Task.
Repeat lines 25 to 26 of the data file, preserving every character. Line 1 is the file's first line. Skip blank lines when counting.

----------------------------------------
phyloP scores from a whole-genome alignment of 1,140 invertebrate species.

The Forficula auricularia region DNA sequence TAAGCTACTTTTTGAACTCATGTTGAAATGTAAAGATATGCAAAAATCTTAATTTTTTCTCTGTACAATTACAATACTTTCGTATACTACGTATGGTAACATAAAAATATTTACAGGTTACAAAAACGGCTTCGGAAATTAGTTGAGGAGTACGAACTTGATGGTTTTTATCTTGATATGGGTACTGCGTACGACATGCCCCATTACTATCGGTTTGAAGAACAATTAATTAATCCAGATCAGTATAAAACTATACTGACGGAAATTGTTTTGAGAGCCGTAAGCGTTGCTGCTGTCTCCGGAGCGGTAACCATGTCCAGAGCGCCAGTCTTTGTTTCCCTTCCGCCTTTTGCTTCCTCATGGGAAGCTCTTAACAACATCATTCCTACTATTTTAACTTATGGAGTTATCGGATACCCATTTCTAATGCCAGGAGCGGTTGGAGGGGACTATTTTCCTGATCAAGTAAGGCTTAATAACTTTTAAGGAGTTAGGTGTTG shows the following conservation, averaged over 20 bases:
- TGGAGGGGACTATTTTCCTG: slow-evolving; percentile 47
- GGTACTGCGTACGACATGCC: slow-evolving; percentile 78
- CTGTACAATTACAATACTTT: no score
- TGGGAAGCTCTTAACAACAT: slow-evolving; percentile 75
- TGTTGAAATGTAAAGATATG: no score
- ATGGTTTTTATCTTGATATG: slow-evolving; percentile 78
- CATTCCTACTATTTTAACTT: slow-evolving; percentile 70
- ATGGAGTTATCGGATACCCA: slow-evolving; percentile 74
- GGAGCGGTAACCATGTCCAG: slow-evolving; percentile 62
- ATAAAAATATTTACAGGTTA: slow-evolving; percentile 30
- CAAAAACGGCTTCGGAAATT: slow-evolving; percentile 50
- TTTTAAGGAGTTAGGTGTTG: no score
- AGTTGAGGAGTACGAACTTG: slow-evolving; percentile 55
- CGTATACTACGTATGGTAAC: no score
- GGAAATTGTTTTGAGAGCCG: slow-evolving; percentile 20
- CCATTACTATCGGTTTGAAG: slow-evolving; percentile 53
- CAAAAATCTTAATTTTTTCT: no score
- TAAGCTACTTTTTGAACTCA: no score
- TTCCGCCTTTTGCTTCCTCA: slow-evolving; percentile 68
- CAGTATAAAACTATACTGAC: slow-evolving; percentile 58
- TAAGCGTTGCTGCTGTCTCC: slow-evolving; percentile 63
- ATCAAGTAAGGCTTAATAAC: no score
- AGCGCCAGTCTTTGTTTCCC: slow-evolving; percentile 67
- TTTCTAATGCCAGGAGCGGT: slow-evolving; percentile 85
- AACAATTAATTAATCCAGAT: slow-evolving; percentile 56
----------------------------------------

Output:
- AGCGCCAGTCTTTGTTTCCC: slow-evolving; percentile 67
- TTTCTAATGCCAGGAGCGGT: slow-evolving; percentile 85